One of the first things lawyers tell management and IT leaders after a cyber incident is to copy all documentation through a law firm. That way solicitor-client privilege can be claimed for everything. If the organization is involved in legal matters then details on possible mistakes might be shielded from coming out. However, a Canadian court recently ruled that doesn’t work all the time. The case involved a huge data breach in 2019 at a medical laboratory called LifeLabs. Two provincial privacy commissioners demanded reports by LifeLabs’ IT consultants on the breach. The privacy commissioners rejected LifeLabs claim of lawyer privilege and got the documents. The commissioners issued a summary report finding LifeLabs failed to take reasonable steps to safeguard personal information and personal health information. LifeLabs then went to court to fight the decision and block the release of the privacy commissioners’ full report into the data theft. That was four years ago. Last month a panel of Ontario Superior Court judges rejected the claim of solicitor-client privilege for privacy regulator report requests. Privilege is for protecting documents in preparation for lawsuits, the court ruled. It doesn’t apply to facts that may be useful to lawyers in preparation for litigation, or facts that an organization has to produce under the orders of a privacy regulator. Unless a higher court overrules, this decision is the law in Ontario. Courts in other Canadian provinces and territories may make reach a different conclusion. I asked LifeLabs if it will appeal the court decision. No response had been received by the time this podcast was recorded on Tuesday afternoon.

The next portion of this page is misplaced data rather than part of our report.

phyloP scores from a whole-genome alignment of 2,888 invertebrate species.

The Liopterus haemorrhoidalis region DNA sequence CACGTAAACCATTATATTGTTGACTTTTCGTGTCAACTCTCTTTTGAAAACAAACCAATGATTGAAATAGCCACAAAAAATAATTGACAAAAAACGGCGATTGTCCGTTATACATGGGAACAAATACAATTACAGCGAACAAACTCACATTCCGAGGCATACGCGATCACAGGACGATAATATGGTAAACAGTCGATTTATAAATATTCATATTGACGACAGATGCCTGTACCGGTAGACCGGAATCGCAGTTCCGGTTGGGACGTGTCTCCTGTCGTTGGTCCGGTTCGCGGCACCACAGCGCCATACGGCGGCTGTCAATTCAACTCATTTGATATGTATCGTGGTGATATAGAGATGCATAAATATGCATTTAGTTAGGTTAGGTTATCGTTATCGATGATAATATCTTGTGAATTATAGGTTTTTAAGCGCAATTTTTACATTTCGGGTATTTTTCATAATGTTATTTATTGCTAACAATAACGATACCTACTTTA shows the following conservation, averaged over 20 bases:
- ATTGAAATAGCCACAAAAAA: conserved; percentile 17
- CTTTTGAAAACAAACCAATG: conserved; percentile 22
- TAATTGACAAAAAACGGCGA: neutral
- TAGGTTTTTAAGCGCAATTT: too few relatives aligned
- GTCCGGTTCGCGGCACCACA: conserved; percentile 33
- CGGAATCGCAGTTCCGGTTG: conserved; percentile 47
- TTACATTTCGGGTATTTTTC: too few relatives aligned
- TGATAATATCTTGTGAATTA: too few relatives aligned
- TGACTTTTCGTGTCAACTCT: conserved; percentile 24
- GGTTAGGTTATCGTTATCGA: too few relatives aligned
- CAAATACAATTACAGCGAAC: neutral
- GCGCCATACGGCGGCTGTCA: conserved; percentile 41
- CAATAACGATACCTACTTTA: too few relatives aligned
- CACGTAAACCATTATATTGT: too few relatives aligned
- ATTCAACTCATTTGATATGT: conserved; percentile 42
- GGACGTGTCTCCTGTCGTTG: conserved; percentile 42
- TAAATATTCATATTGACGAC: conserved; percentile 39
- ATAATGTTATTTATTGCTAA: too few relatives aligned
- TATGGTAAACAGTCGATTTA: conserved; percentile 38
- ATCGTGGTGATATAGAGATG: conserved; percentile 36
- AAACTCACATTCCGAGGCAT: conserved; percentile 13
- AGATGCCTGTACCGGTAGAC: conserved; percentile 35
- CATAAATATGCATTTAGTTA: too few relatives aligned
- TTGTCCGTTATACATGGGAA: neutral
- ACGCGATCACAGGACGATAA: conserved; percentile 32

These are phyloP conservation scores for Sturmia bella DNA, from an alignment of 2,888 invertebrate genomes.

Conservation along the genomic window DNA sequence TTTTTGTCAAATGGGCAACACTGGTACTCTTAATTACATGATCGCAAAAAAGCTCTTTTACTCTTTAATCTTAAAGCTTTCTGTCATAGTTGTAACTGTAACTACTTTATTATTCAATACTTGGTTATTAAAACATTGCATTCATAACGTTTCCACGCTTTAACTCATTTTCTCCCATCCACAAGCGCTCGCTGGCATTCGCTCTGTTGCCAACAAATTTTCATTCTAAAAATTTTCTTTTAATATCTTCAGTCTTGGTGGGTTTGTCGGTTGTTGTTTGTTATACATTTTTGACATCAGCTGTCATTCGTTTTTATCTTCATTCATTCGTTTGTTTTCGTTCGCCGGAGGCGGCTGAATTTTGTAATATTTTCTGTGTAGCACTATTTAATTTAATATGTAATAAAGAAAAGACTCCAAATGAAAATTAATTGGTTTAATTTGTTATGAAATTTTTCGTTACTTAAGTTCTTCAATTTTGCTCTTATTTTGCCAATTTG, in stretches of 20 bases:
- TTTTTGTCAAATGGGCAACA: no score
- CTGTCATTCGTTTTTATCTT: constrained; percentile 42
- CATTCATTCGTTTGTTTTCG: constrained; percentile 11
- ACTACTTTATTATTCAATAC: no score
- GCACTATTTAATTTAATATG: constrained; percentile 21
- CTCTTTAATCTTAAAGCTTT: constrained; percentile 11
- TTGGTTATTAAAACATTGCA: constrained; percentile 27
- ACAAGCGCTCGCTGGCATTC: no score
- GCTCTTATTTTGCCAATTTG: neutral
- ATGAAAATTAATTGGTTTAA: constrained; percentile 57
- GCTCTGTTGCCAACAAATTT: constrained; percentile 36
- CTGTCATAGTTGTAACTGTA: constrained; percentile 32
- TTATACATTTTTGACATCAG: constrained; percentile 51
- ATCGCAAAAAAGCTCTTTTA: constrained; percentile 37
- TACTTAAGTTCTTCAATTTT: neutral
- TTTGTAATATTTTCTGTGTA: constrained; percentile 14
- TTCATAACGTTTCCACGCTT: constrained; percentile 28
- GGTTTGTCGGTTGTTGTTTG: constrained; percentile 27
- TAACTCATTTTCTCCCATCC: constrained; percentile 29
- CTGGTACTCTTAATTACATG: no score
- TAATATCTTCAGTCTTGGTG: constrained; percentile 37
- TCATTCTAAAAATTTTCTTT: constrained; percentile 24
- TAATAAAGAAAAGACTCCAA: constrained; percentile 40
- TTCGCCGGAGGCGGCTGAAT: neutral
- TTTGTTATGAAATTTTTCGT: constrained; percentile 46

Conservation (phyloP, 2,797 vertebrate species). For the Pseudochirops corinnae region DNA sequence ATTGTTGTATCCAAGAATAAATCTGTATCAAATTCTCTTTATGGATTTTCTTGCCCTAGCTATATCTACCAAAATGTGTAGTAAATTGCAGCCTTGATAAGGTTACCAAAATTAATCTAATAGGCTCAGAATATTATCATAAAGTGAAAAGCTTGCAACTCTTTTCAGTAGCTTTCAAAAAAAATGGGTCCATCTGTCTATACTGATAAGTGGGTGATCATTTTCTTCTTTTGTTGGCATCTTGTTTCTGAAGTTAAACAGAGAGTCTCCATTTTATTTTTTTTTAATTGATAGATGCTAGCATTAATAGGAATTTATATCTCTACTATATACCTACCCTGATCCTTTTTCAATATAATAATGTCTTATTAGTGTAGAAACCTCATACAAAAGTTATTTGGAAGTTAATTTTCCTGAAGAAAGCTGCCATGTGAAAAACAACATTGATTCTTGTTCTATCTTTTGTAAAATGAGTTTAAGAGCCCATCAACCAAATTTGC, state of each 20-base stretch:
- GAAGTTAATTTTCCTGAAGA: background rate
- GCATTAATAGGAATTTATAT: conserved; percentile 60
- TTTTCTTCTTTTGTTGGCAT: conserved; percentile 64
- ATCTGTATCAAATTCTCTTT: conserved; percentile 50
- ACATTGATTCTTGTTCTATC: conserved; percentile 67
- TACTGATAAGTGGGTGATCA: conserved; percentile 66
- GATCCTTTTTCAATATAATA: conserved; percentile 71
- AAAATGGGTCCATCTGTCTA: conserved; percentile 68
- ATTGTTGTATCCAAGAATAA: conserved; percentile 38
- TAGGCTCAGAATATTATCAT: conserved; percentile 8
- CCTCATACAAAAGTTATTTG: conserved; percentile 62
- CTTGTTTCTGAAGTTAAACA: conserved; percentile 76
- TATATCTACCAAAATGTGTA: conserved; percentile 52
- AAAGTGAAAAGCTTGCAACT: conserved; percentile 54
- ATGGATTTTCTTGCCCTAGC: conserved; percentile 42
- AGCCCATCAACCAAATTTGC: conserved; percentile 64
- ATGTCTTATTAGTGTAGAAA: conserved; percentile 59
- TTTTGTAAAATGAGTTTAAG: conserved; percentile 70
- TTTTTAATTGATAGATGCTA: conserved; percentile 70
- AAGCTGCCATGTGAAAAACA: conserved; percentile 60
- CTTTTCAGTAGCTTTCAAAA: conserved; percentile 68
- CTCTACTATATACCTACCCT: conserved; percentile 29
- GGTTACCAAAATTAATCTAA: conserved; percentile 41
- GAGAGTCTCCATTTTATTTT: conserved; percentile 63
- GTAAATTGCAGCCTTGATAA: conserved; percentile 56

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Howard Solomon
Howard Solomon
Currently a freelance writer, I'm the former editor of and Computing Canada. An IT journalist since 1997, I've written for and Computer Dealer News. Before that I was a staff reporter at the Calgary Herald and the Brampton (Ont.) Daily Times.